Kudos for asking this question now. I get way too many unhappy e-mails from vets who didn't know what they didn't know, and didn't think to ask about it until it was way too late.

You’re probably already choosing a TAP date. If your fiancé has the time then I’d strongly recommend that they attend with you. You’ll each hear the presentations differently, and you’ll have many thoughtful conversations based on what you’ve learned. Having both of you attend TAP together is far better than bringing home a stack of TAP paper and trying to share everything you’ve learned over dinner.

You’ve probably heard this before, but now is the time to clean up your records. If you’ve been hiding er, I mean, overlooking a potentially disqualifying medical or physical condition, then get it documented in your medical records now.

When you’re back from deployment, visit your local VA clinic or office’s Veteran Service Officer for an appointment to review your record. (They also do a limited review at TAP.) That’ll get you started on what additional documentation might be necessary. You'll be using the VA's Benefits Delivery Discharge during your military retirement physical. The VSO will ask you questions about things that you haven't thought of in years, and they can help you get the right documents in the right places in the right records.

Be aware that the retirement physical is only the military's official check for undiagnosed surprises before you leave active duty. (DoD doesn't want to dump these surprises on the VA.) If you have any additional questions about a physical condition or a medical symptom then ask it on the screening form, and make sure that the medical staff follows up with the additional referrals to specialists. It's not easy and it's certainly not fun, but it's far easier to handle this stuff on active duty than it is to do it with the VA (or Tricare) after you retire. My personal example involved an allergy screening test (skin scratches) and an exam of my nasal passages with a fiber-optic scope. Both were highly unpleasant (let alone the medical bureaucracy) but they definitely fell into the category of "things I wish I'd known a decade ago."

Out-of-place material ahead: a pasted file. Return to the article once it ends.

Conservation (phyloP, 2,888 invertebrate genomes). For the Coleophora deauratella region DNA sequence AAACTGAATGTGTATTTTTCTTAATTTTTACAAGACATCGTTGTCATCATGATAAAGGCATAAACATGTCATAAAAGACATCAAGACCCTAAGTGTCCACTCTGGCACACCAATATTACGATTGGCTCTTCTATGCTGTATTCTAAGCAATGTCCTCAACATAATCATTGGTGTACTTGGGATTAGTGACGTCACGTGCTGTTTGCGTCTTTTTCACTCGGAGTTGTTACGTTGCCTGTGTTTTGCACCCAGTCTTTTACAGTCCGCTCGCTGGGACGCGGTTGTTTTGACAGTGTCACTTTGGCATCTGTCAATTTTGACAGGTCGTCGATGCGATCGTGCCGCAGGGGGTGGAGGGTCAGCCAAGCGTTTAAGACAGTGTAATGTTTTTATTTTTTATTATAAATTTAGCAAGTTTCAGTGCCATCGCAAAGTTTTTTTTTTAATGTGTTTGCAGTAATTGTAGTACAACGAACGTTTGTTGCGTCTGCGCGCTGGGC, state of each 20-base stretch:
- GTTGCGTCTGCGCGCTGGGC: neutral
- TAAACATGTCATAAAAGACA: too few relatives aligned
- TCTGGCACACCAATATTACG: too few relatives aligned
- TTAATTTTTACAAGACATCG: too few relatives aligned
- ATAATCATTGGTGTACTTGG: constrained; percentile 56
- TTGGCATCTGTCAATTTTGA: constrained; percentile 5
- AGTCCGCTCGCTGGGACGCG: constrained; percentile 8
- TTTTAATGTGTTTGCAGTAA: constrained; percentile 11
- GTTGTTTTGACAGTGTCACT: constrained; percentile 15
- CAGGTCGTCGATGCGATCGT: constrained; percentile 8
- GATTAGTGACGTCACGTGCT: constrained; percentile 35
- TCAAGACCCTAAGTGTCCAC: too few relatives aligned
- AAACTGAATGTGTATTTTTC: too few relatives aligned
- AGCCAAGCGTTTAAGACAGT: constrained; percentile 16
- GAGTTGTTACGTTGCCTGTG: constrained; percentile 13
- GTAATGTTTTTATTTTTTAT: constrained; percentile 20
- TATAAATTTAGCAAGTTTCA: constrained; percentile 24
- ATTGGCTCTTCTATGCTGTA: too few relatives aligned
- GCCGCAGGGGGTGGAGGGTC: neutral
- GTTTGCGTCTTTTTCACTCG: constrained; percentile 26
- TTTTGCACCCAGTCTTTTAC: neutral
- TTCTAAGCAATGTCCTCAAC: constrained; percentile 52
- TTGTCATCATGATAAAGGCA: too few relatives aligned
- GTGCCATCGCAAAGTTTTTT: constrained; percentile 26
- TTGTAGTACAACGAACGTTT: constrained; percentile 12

If you need specific items listed in your DD-214 (for example, documentation that you’re qualified to supervise the operation & maintenance of naval nuclear power systems) then talk with your personnel staff to see whether your service record (and your service’s personnel database) already has what it needs in it for the DD-214 software to populate that part of the form. The personnel staff don’t know what additional items you might need to fit into your DD-214, and the software might not automatically add it. I had to spend six months with the Navy’s BUPERS database wonks waiting for them to update an obscure database with my nuke history so that I had the right code added to the DD-214. Your personnel staff might not have the system access to add that info on their own.

I’d talk more about your Skillbridge plans with the Linkedin group “Veteran Mentor Network.” (https://www.linkedin.com/groups/4466143/) They’re the people who can tell you what they wish they’d known, and some of them run their corporation’s Skillbridge programs. You’ll also be able to review topics like buffing up your Linkedin profile:
https://www.linkedin.com/pulse/ultim...michael-quinn/
The Skillbridge program can be tremendously valuable if you view it as an extended career interview through informational networking. VMN will help you turbocharge that.

This is a ridiculously complex chart of the 12-month countdown to military retirement. I’m not suggesting that you need to follow it. Instead I’d read through it on the chance that there’s something in the checklist that you haven’t thought of yet.